Retail Small Business Can Thrive Even After the Tourists Have Gone Home

May 1, 2019 | Case Studies, Digital Main Street, DMS Case Study, News

For many small towns in Ontario, business gets tough after the tourists and cottagers have gone home. But now there’s help from Ontario’s Digital Main Street initiative.

The small communities on Manitoulin Island are a great example.

Meaning “Spirit Island” in the Anishinaabe language, Manitoulin is packed with people enjoying recreational activities and the many unique shops from the May long weekend to Thanksgiving every year.

But after Thanksgiving the tourists are gone, and the island’s bustling business spirit goes into hibernation for the winter.

The owner of The Island Jar whole food market and café in Little Current is doing something about it with a boost from an innovative partnership program between the Ontario BIA Association (OBIAA) and the Province of Ontario to help Ontario’s “main street” small businesses go digital.

Vanessa Glasby, Assistant Manager, Aline Taillefer, Owner, and Sarah Sabourin, Manager, outside The Island Jar whole food market and café in downtown Little Current, Manitoulin Island

Aline Taillefer is determined to help Manitoulin Island artisans and food producers thrive during the off-season. If the world stops going to Manitoulin after Thanksgiving, there is no reason why island businesses can’t go to the outside world — virtually year-round.

The idea is not only to boost The Island Jar’s sales but also those of other island businesses and their naturally-made products. In other words, she wants to promote the full Manitoulin brand to a much wider audience.

Manitoulinmarketplace.ca went live on March 31.

Digital Main Street provides free support and grants to “main street” small businesses to help them boost success by using digital tools and techniques. That includes helping them grow their customer universe by promoting and selling online.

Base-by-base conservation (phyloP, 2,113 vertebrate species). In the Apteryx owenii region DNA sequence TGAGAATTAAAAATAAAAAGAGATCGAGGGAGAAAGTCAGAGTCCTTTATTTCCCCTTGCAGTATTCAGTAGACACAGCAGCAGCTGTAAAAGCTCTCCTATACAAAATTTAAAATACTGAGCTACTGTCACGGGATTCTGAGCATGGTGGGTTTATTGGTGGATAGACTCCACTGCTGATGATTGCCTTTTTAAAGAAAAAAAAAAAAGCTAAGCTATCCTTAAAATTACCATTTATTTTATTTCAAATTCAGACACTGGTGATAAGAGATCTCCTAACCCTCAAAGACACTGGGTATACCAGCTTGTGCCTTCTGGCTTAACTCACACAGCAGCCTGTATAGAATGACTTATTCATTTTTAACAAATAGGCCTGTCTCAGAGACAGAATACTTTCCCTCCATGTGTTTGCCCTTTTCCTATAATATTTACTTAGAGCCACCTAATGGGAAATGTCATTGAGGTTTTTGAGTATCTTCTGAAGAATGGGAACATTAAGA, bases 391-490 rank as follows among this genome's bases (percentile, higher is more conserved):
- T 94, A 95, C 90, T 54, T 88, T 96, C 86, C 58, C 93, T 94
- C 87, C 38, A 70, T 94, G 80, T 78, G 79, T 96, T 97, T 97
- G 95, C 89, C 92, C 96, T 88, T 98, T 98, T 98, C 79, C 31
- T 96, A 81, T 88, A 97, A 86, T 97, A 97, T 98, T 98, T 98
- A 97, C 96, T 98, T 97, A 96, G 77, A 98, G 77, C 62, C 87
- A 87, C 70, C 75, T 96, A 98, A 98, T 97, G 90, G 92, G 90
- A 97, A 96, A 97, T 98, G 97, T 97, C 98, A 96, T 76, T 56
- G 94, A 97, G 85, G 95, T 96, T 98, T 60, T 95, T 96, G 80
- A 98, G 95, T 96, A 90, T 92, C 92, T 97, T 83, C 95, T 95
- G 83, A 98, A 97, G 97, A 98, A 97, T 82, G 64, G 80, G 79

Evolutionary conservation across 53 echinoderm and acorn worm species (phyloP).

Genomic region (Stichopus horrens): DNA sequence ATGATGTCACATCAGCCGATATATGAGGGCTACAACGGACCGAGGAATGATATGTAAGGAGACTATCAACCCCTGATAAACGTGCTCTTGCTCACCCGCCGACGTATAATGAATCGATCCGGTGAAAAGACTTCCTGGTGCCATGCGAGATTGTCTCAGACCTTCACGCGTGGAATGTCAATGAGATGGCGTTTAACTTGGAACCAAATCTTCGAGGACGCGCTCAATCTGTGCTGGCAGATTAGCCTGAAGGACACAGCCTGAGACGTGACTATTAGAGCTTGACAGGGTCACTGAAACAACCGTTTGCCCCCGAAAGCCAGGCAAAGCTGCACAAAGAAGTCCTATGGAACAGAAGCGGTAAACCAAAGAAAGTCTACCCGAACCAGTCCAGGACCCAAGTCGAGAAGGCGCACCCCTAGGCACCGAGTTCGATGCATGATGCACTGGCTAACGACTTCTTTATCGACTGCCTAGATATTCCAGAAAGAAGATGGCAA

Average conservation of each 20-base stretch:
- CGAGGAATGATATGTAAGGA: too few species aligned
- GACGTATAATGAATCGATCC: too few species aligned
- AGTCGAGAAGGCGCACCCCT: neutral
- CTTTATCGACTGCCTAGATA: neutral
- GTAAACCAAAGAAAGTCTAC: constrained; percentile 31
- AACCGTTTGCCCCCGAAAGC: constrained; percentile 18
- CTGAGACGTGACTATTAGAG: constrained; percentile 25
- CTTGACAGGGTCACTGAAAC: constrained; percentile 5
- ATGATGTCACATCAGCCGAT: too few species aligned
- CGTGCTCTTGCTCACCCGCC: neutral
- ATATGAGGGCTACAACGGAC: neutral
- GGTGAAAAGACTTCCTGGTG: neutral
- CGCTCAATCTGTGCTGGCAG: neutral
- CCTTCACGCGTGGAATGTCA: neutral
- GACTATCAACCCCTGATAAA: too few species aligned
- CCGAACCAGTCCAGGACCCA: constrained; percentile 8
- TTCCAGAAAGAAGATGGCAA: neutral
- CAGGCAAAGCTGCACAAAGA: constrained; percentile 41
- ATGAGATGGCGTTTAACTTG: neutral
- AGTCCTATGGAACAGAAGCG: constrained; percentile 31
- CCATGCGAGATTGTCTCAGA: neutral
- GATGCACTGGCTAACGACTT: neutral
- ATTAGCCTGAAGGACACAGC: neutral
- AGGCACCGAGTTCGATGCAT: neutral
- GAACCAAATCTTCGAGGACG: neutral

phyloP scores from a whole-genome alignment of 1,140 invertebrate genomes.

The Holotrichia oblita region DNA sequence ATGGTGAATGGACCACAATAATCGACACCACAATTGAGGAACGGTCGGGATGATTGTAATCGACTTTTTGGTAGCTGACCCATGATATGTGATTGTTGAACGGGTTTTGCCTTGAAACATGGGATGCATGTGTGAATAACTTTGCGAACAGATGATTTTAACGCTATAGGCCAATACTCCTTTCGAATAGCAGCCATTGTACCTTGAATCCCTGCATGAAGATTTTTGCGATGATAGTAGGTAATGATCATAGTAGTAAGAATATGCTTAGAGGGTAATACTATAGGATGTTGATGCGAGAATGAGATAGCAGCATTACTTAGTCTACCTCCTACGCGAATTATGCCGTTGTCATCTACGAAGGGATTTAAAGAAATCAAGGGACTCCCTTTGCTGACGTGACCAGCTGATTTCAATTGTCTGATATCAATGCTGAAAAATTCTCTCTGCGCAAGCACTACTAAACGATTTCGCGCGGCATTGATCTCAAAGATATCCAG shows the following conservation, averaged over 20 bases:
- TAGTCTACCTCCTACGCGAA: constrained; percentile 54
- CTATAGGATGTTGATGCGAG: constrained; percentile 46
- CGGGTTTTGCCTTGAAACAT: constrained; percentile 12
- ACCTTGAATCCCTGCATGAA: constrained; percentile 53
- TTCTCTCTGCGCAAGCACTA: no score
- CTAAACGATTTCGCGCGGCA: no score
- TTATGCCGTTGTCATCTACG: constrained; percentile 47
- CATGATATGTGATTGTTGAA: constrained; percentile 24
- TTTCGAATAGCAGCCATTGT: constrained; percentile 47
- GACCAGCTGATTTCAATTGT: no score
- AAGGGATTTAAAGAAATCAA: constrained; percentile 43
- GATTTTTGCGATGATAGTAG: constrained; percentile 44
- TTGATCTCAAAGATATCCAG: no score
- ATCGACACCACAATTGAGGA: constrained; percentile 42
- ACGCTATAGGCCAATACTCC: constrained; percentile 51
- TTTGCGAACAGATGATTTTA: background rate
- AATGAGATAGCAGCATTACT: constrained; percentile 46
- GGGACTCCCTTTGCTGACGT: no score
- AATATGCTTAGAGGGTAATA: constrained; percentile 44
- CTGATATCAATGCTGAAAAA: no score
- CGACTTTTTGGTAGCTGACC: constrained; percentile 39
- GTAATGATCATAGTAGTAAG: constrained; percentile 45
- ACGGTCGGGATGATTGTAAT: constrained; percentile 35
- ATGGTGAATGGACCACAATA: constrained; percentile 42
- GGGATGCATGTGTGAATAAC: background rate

The program originated with the Toronto BIA Association and the City of Toronto. Because of its success there, the Ontario government has funded its rollout across the rest of the province.

The new Manitoulin site is a virtual marketplace for island-made products, locally-grown food, and a link to a unique lifestyle in which folks look out for one another, care about the environment and live long healthy lives.

Thanks to a Digital Transformation Grant from Digital Main Street, Ms. Taillefer was able to cut six months off the time they needed to build their e-commerce site.
“It kick-started us to get it going,” she says.

“We’ve built the site ourselves, but the other businesses have contributed content etc. and we’re billing and shipping from us. We used the grant — it was substantial — to cover the cost of the platform for a year, design the branding and get a laptop to manage orders.”

She’s confident the new site will get plenty of support because of an entrepreneurial spirit that is everywhere on the island. “Since there aren’t big industries other than tourism, people have to be entrepreneurial. They have to be creative to stay on the island.”

And that includes finding ways to help retailers survive the long off-season.

Now that the Manitoulin site will be helping to smooth out the bumps in yearly business, The Island Jar is looking at a long-term revenue split of 25% in winter and 75% in summer. In the future, the site could one day offer local island experiences, Ms. Taillefer says. But first things first.

And with the help of Digital Main Street, Manitoulin Island retailers featured on Manitoulinmarketplace.ca can better weather the cycles of seasons and tourists to live their collective mantra, “Eat well. Do good. Feel better.”

Learn more about Digital Main Street project   arrow

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